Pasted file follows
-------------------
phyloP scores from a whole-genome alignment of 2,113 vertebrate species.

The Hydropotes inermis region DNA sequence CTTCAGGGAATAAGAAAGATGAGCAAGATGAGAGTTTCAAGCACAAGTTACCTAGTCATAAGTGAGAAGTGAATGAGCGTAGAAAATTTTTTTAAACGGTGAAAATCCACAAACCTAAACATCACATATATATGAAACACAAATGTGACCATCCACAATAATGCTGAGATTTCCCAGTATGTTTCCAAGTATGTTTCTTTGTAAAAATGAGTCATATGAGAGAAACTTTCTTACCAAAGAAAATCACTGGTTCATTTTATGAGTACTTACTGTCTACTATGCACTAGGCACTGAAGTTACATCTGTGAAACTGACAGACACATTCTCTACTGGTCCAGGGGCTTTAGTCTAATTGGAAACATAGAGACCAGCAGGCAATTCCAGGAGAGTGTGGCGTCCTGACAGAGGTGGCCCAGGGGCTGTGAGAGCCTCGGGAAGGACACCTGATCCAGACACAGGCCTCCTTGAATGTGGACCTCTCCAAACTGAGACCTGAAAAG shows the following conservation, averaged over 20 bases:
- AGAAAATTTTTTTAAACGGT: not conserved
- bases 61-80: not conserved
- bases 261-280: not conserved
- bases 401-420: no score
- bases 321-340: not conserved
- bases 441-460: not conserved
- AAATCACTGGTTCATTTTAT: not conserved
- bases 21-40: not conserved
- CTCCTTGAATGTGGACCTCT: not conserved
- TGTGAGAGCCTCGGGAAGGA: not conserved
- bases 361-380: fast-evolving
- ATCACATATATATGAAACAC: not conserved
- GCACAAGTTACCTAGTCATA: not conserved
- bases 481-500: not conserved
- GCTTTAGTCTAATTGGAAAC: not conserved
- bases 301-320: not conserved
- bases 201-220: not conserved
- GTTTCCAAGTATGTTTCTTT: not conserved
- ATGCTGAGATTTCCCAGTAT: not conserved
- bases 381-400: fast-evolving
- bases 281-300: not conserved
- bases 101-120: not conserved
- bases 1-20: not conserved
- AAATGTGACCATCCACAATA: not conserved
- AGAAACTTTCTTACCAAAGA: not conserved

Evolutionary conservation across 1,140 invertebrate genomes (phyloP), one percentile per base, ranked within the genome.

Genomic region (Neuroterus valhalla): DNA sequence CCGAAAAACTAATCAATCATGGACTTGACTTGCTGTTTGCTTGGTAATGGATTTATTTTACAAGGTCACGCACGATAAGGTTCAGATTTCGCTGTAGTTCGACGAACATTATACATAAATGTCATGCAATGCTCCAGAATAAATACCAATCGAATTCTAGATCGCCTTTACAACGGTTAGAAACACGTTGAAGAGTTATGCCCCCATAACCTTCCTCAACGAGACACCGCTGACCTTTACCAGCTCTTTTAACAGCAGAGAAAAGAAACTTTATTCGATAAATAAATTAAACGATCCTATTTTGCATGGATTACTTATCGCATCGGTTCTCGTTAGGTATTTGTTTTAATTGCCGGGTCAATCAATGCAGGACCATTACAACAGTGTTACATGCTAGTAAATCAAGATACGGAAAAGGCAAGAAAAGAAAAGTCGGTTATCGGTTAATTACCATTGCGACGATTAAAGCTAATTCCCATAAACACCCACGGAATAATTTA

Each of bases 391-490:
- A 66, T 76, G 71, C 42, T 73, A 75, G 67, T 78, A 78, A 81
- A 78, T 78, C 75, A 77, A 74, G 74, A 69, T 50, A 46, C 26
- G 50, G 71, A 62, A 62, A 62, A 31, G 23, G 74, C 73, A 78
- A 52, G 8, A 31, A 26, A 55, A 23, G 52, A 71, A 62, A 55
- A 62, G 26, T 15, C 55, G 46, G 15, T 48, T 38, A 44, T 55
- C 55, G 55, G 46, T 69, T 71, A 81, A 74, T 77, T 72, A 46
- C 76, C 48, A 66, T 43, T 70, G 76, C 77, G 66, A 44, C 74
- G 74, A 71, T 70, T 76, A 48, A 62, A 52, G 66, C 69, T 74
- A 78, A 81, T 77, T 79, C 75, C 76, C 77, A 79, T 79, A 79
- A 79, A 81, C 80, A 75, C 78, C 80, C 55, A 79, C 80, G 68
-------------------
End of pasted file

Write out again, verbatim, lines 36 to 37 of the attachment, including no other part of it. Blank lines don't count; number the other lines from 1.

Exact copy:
- C 55, G 55, G 46, T 69, T 71, A 81, A 74, T 77, T 72, A 46
- C 76, C 48, A 66, T 43, T 70, G 76, C 77, G 66, A 44, C 74